Nobel Prize Laureate Peter Higgs in Stockholm, December 2013
I "went down a rabbit hole" in Wikipedia today. I wanted to better understand gravity. On the face of the matter, it seems like a simple enough question: "What is gravity and how is it mediated?" I went cross-country skiing on Saturday and felt its effects; but what is this force that keeps me on the planet and slams me to the ground when I take a spill? The articles in Wikipedia left me wondering if it is possible to know anything for sure. Some physicists have spent their entire lives trying to understand this one force in the universe. It is thought that there must be an elementary particle that mediates gravity. The hypothetical particle, that has not yet been experimentally confirmed, is called a graviton. Could there be particles traveling between the mass of my body and the mass of the earth that pull the two together? Could these particles be traveling between our planet and the moon to keep it circling around us? Could these particles be traveling between the moon and the oceans of the earth to create tides? We know that light can travel large distances through space. We even know that light is made up of discreet little particles called photons. We know about other elementary particles that act in similar ways: W bosons, Z bosons, and gluons. In 2013 one more elementary particle was confirmed: the Higgs Boson. This particle mediates mass rather than gravity.
But, this just takes one further down the metaphorical rabbit hole for this brings us face-to-face with difficult questions about what other particles exist in the universe. The answer is that our universe and even the immediate neighbourhood is made up of a whole zoo of known particles: six types of quarks and six types of leptons which come together to form atoms. Then there are all of the anti-quarks and anti-leptons of anti-matter. Yes, such things do exist outside of the Star Trek universe. Before I lose my audience completely I will mention one other form of matter in our universe: dark matter. "Dark matter is one of the greatest mysteries in modern astrophysics." There may be as much as five times more dark matter than ordinary matter in the universe, yet "it cannot be seen directly with telescopes" and "it neither emits nor absorbs light or other electromagnetic radiation at any significant level." The existence of dark matter can be inferred from its "gravitational effects on visible matter, radiation, and the large-scale structure of the universe." This rabbit hole is considerably deep and complex.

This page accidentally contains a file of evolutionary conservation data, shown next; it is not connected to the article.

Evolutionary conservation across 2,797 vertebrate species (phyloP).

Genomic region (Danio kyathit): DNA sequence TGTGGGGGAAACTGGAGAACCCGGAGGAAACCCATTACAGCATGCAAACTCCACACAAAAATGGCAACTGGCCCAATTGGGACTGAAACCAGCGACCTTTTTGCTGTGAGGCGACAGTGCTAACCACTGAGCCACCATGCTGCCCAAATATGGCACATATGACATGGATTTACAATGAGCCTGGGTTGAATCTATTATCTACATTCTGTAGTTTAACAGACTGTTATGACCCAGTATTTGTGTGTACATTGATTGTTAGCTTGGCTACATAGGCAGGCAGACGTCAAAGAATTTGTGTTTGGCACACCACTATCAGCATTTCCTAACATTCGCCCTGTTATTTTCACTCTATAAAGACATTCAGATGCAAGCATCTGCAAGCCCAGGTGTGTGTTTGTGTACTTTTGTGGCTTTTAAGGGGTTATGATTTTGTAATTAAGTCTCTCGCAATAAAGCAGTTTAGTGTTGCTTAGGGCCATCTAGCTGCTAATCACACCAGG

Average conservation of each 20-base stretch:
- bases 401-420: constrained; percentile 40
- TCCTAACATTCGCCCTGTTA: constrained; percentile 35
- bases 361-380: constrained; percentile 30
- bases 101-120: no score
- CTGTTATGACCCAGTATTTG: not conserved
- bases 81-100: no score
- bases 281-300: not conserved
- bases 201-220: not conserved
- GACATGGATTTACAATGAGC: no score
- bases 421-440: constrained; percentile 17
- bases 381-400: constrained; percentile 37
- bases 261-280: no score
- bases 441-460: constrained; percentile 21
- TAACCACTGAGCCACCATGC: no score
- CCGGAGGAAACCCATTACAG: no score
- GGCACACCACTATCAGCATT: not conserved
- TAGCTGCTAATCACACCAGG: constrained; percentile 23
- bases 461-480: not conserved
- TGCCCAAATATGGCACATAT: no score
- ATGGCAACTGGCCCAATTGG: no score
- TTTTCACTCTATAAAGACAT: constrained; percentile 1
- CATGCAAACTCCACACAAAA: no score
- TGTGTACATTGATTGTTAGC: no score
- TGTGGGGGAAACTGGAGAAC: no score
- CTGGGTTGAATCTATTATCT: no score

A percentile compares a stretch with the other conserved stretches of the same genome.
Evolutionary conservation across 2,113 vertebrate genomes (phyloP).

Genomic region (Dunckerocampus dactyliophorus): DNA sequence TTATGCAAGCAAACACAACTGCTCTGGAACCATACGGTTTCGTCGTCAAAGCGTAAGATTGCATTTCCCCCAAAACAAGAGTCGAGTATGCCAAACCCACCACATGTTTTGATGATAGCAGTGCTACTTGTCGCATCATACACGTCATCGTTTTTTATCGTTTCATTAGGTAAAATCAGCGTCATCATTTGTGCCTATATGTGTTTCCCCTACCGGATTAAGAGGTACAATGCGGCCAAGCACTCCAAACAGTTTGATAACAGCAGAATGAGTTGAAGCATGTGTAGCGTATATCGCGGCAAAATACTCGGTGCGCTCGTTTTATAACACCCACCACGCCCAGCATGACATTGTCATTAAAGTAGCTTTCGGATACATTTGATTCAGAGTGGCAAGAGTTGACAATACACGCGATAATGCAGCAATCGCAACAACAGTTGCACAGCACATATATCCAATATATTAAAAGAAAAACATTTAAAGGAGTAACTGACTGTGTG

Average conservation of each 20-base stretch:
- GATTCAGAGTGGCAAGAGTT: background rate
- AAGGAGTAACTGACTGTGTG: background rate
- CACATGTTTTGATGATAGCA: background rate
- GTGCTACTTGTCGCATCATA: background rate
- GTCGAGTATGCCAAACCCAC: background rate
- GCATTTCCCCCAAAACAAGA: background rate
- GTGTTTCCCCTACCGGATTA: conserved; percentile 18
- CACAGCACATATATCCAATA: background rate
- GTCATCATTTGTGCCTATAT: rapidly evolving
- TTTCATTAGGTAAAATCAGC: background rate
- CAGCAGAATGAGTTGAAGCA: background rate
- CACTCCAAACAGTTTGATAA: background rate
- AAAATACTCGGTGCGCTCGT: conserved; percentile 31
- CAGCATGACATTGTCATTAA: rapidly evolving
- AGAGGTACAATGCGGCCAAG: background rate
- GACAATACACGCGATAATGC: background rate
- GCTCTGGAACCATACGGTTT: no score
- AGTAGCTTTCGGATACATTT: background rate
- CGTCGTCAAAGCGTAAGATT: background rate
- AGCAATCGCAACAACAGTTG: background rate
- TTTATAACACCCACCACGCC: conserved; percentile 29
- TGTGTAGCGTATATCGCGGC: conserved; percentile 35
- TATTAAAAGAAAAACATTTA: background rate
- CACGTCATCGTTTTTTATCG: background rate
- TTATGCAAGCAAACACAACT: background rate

As Edward Witten, an American theoretical physicist and professor of mathematical physics at the Institute for Advanced Study in Princeton, New Jersey said,
"Albert Einstein famously devoted the later part of his life to seeking a theory that would offer, at least in principle, a comprehensive description of the laws of nature. . . . In fact, there are ample reasons why one might doubt whether Einstein’s vision is achievable . . . Crucial clues may be hopelessly out of reach. . . . Moreover, even if we could somehow find the unified field theory, it is not at all clear whether we could determine that it is right. . . . some of the most important phenomena may be permanently beyond our experimental reach."1Theoretical and experimental physicists alike have made many significant discoveries in the last century and certainly we can expect that more will be made. As the Large Hadron Collider near Geneva, Switzerland is scheduled to be restarted in May of 2015, there is much hope that further experimentation will confirm the properties of even more elementary particles. Yet, it would also seem that with such a long list of particles to examine, the data may take years to generate and interpret. Meanwhile, researchers have still not found the gravitons that pulled my hip resolutely toward the frozen ground. Perhaps I need to get out of this "rabbit hole" and go skiing more often.
1 (Witten 2005, 1085)
Witten, Edward. "Unravelling String Theory." Nature, December 29, 2005: 1085.